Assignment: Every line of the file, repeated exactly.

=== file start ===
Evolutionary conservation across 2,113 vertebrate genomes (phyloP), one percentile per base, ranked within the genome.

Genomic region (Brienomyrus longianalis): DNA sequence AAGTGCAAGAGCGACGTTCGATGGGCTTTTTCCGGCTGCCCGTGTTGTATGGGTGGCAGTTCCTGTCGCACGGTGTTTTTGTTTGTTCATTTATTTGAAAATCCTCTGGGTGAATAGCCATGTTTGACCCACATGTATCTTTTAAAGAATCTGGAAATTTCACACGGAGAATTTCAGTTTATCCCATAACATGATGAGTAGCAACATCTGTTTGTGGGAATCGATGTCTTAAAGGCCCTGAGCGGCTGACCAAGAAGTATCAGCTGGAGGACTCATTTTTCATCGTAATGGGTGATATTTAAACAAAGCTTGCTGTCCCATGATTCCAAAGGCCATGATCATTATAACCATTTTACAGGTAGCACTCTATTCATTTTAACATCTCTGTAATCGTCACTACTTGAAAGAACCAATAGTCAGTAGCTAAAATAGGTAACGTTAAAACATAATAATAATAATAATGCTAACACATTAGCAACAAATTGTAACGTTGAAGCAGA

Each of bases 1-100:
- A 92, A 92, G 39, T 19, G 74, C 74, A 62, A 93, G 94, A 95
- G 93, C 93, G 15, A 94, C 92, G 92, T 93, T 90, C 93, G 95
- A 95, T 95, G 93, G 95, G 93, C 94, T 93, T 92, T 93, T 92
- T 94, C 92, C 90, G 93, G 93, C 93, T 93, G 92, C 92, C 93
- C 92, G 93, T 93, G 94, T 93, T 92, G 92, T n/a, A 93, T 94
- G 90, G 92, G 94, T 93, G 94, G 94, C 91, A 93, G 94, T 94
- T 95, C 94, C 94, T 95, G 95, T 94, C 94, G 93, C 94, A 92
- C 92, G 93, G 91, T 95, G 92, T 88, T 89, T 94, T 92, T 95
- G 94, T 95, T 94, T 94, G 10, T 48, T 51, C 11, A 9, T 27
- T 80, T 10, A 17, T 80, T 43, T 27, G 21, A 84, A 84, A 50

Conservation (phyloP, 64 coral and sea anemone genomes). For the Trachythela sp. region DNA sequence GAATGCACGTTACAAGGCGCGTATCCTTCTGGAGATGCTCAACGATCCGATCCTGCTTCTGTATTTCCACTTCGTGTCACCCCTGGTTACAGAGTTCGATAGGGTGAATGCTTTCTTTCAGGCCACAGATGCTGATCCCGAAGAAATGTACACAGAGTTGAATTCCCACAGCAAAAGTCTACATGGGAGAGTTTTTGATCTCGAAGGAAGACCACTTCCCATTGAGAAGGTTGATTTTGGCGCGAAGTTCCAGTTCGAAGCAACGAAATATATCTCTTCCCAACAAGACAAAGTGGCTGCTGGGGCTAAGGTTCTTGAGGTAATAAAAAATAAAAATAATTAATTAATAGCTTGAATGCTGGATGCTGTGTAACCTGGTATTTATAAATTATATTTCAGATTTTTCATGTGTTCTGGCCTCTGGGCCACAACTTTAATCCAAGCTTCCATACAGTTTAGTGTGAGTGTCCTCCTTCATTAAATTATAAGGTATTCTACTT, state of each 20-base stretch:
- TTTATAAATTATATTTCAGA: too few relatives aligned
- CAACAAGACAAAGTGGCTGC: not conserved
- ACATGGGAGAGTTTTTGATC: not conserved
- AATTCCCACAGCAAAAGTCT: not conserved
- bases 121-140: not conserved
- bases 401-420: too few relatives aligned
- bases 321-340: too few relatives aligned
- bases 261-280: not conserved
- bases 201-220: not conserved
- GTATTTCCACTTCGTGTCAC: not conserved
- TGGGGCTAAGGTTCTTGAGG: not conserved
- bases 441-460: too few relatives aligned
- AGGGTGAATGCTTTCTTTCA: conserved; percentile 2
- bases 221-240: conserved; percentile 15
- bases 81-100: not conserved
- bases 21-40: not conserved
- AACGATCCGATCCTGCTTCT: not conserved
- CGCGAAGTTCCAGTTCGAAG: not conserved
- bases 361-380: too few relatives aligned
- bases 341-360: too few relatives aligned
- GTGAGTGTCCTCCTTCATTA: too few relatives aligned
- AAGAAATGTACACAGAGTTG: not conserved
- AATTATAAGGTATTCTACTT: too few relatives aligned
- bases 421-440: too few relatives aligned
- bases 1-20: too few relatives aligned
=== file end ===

Evolutionary conservation across 2,113 vertebrate genomes (phyloP), one percentile per base, ranked within the genome.

Genomic region (Brienomyrus longianalis): DNA sequence AAGTGCAAGAGCGACGTTCGATGGGCTTTTTCCGGCTGCCCGTGTTGTATGGGTGGCAGTTCCTGTCGCACGGTGTTTTTGTTTGTTCATTTATTTGAAAATCCTCTGGGTGAATAGCCATGTTTGACCCACATGTATCTTTTAAAGAATCTGGAAATTTCACACGGAGAATTTCAGTTTATCCCATAACATGATGAGTAGCAACATCTGTTTGTGGGAATCGATGTCTTAAAGGCCCTGAGCGGCTGACCAAGAAGTATCAGCTGGAGGACTCATTTTTCATCGTAATGGGTGATATTTAAACAAAGCTTGCTGTCCCATGATTCCAAAGGCCATGATCATTATAACCATTTTACAGGTAGCACTCTATTCATTTTAACATCTCTGTAATCGTCACTACTTGAAAGAACCAATAGTCAGTAGCTAAAATAGGTAACGTTAAAACATAATAATAATAATAATGCTAACACATTAGCAACAAATTGTAACGTTGAAGCAGA

Each of bases 1-100:
- A 92, A 92, G 39, T 19, G 74, C 74, A 62, A 93, G 94, A 95
- G 93, C 93, G 15, A 94, C 92, G 92, T 93, T 90, C 93, G 95
- A 95, T 95, G 93, G 95, G 93, C 94, T 93, T 92, T 93, T 92
- T 94, C 92, C 90, G 93, G 93, C 93, T 93, G 92, C 92, C 93
- C 92, G 93, T 93, G 94, T 93, T 92, G 92, T n/a, A 93, T 94
- G 90, G 92, G 94, T 93, G 94, G 94, C 91, A 93, G 94, T 94
- T 95, C 94, C 94, T 95, G 95, T 94, C 94, G 93, C 94, A 92
- C 92, G 93, G 91, T 95, G 92, T 88, T 89, T 94, T 92, T 95
- G 94, T 95, T 94, T 94, G 10, T 48, T 51, C 11, A 9, T 27
- T 80, T 10, A 17, T 80, T 43, T 27, G 21, A 84, A 84, A 50

Conservation (phyloP, 64 coral and sea anemone genomes). For the Trachythela sp. region DNA sequence GAATGCACGTTACAAGGCGCGTATCCTTCTGGAGATGCTCAACGATCCGATCCTGCTTCTGTATTTCCACTTCGTGTCACCCCTGGTTACAGAGTTCGATAGGGTGAATGCTTTCTTTCAGGCCACAGATGCTGATCCCGAAGAAATGTACACAGAGTTGAATTCCCACAGCAAAAGTCTACATGGGAGAGTTTTTGATCTCGAAGGAAGACCACTTCCCATTGAGAAGGTTGATTTTGGCGCGAAGTTCCAGTTCGAAGCAACGAAATATATCTCTTCCCAACAAGACAAAGTGGCTGCTGGGGCTAAGGTTCTTGAGGTAATAAAAAATAAAAATAATTAATTAATAGCTTGAATGCTGGATGCTGTGTAACCTGGTATTTATAAATTATATTTCAGATTTTTCATGTGTTCTGGCCTCTGGGCCACAACTTTAATCCAAGCTTCCATACAGTTTAGTGTGAGTGTCCTCCTTCATTAAATTATAAGGTATTCTACTT, state of each 20-base stretch:
- TTTATAAATTATATTTCAGA: too few relatives aligned
- CAACAAGACAAAGTGGCTGC: not conserved
- ACATGGGAGAGTTTTTGATC: not conserved
- AATTCCCACAGCAAAAGTCT: not conserved
- bases 121-140: not conserved
- bases 401-420: too few relatives aligned
- bases 321-340: too few relatives aligned
- bases 261-280: not conserved
- bases 201-220: not conserved
- GTATTTCCACTTCGTGTCAC: not conserved
- TGGGGCTAAGGTTCTTGAGG: not conserved
- bases 441-460: too few relatives aligned
- AGGGTGAATGCTTTCTTTCA: conserved; percentile 2
- bases 221-240: conserved; percentile 15
- bases 81-100: not conserved
- bases 21-40: not conserved
- AACGATCCGATCCTGCTTCT: not conserved
- CGCGAAGTTCCAGTTCGAAG: not conserved
- bases 361-380: too few relatives aligned
- bases 341-360: too few relatives aligned
- GTGAGTGTCCTCCTTCATTA: too few relatives aligned
- AAGAAATGTACACAGAGTTG: not conserved
- AATTATAAGGTATTCTACTT: too few relatives aligned
- bases 421-440: too few relatives aligned
- bases 1-20: too few relatives aligned